Context 168 - June 2021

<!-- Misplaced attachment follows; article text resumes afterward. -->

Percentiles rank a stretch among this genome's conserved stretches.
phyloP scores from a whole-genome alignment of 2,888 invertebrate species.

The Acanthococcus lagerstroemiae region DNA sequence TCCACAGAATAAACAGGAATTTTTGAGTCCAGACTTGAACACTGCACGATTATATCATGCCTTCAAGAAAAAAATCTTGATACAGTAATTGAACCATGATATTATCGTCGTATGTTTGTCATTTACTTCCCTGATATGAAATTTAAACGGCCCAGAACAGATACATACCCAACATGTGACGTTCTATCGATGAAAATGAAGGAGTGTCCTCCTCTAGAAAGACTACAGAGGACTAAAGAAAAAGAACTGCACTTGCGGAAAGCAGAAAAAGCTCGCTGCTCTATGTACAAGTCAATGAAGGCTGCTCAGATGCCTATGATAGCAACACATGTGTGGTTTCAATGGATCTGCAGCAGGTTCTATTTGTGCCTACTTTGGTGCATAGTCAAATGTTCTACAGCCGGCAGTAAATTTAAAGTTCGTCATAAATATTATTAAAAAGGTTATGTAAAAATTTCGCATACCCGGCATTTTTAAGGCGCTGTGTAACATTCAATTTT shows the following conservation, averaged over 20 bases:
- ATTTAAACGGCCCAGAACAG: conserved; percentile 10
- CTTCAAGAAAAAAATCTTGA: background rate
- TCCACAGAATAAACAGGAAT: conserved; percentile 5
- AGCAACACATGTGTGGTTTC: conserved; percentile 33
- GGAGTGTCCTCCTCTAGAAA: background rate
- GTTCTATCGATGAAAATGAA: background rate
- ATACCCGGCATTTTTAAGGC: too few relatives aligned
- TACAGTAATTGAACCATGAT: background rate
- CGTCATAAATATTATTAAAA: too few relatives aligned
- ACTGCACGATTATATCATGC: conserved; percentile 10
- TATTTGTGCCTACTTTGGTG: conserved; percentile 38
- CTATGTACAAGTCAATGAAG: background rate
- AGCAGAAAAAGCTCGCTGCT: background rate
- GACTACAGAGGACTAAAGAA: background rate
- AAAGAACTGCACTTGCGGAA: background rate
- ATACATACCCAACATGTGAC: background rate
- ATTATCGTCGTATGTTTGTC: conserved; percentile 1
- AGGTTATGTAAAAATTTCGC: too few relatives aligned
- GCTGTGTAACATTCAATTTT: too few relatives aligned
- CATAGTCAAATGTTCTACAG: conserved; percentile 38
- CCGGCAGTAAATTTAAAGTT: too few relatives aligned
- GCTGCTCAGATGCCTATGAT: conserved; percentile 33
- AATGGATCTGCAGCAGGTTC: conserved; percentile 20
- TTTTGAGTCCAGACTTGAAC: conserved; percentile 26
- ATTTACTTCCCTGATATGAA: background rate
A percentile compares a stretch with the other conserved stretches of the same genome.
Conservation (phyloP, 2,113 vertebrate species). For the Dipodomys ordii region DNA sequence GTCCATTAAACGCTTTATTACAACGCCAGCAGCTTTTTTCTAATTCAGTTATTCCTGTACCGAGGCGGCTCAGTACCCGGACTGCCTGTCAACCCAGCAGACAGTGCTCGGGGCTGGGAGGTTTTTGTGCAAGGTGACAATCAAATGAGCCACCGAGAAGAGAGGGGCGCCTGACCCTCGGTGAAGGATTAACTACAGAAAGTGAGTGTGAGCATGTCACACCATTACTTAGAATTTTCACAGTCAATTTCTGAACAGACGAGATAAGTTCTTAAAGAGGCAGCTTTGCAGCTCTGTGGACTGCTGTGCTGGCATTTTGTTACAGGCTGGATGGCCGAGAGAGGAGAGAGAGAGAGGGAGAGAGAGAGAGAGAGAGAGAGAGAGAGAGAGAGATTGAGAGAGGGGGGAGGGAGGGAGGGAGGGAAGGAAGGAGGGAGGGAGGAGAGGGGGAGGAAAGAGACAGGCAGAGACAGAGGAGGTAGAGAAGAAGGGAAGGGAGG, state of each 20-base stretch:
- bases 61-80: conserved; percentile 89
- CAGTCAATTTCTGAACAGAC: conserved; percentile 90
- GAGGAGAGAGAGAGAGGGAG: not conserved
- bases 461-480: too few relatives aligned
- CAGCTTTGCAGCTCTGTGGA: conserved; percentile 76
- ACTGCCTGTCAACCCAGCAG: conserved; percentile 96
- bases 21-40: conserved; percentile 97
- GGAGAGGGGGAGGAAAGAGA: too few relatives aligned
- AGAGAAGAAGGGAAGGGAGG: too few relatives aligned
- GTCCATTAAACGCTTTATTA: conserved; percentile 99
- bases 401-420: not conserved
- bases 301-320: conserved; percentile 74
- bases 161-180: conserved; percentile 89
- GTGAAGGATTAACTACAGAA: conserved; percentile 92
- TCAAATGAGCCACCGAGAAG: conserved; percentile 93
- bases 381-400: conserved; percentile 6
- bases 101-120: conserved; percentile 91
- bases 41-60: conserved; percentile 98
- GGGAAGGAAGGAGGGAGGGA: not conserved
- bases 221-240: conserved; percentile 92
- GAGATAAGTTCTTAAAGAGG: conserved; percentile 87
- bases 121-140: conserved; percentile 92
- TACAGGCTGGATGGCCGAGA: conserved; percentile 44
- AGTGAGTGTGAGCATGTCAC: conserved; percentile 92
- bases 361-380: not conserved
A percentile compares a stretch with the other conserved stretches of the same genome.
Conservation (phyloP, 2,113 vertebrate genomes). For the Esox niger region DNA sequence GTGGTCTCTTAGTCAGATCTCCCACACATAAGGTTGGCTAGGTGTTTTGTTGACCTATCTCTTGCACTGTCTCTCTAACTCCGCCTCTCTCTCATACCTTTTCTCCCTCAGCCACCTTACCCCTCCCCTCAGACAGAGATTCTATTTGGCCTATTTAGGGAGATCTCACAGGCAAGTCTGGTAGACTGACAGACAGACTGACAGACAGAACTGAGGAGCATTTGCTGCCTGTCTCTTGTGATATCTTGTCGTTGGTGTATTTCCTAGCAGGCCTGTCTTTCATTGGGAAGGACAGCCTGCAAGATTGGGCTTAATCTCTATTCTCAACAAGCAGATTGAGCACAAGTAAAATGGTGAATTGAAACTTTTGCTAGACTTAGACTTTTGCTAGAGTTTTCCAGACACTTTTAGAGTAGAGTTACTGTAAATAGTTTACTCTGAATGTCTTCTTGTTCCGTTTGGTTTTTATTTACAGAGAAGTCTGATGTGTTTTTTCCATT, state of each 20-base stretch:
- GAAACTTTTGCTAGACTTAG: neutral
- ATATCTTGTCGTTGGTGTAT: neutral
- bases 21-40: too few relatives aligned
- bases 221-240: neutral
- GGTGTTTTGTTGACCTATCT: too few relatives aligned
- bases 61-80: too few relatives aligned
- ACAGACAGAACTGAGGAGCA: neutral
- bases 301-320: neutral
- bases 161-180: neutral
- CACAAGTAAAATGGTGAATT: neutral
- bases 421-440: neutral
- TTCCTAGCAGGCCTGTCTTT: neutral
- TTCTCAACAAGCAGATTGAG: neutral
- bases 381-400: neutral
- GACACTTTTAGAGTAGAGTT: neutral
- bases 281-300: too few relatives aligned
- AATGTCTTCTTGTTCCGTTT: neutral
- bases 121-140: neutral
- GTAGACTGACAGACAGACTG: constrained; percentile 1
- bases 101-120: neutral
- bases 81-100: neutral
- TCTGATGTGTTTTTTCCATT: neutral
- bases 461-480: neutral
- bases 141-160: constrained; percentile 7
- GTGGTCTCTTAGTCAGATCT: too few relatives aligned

C O N T E X T 1 6 8 : J U N E 2 0 2 1 21 DIGITAL TECHNOLOGY Several aspects of a wall’s internal features can affect its external temperature, including heat flow, structural elements, voids and moisture con- tent.To detect these features, we need heat input to the wall to drive the temperature variations. In an unheated building, thermography is ineffec- tive because all surfaces would be equilibrated at virtually the same temperature. Fortunately, the Hill House provides both internal domestic and external solar heating. Normally, solar heating only affects sunlit surfaces (mainly south facing), but the metal roof of the box is strongly heated by the sun and re-radiates this heat on to the building beneath, illuminating surfaces in all orientations in infrared light. Radiated heat from the roof of the box improves the data we can obtain from thermal images of external elevations. Specifically, we can observe the distri- bution of moisture trapped beneath harling and detect areas of detached harling. Rainwater can penetrate the building envelope through shrinkage cracks and other defects. Its evaporation is inhibited by the impermeable nature of the cement roughcast. Thermal imag- ing can observe this trapped moisture because it affects surface temperature in several ways. Although inhibited by the relatively imper- meable cement roughcast, moisture does still evaporate, especially where there are cracks and microfractures which penetrate the depth of the harling. Evaporation of moisture at the surface produces a chilling effect on the substrate as the energy for evaporation of water is taken from the surface itself.The result is a relatively cold patch on the surface. Thermography can also be used to detect detachments of harling, depending on heating of the wall.Where there is a detachment, there will be a void between the harling and the underlying substrate. Heat flow is significantly reduced across air gaps, being most efficient in solid structures. When the surface is warmed, where the harling is firmly attached, heat will flow easily into the bulk of the wall, but where there is a void, heat will be trapped at the surface, resulting in a warm patch. Microwave moisture measurement A microwave moisture measuring instrument works through a sensor head placed in direct contact with the surface. The head contains an emitter that generates a microwave signal which is projected a certain distance into the substrate. Different sensor heads allow investigation of depths from near-surface to up to 80cm deep. The device uses the principle that there is a significant difference between the relative per- mittivity of water and most building materials. A low-energy microwave signal is projected into the substrate, and a receiving unit in the sensor head measures the proportion of microwave energy that is reflected (the reflection coef- ficient) and converts this into a measure of the relative moisture content. One advantage of this method of moisture detection is that it has low sensitivity to dissolved salts, although it is sensi- tive to the presence of embedded metal. The HES science team used two sensors at Hill House: a near-surface sensor that gives information about moisture concentrations within about 2–3cm of the surface, and a depth sensor that detects moisture to depths of 20–30cm. Readings were taken on selected wall surfaces on a 15 or 30cm grid. Data processing allows us to interpolate the moisture levels across the grid and produce a 2D mapping of sub-surface moisture distribution. The ability to track changes in subsurface moisture concentra- tions year on year will allow the science team to monitor the progression of drying deep within the walls. Although the box had only been in place for a few months prior to the 2019 mois- ture measurements, some drying was already apparent, especially near-the surface. Digital documentation The digital documentation and digital inno- vation teams have undertaken several digital surveys of the house.This project has allowed us to expand on our usual workflow of digital docu- mentation, taking on exciting new experimental work, including the use of thermography. These digital surveys were done through laser scanning, a technique that records the geometry of a surface in 3D space, creating a digital model of buildings, sites or landscapes. It works by emit- ting a laser beam which scans a target surface up Moisture distribution to depths of: (a) 3 cm, June 2018 (b) 30 cm, June 2018 (c) 3 cm, June 2019 (d) 30 cm June 2019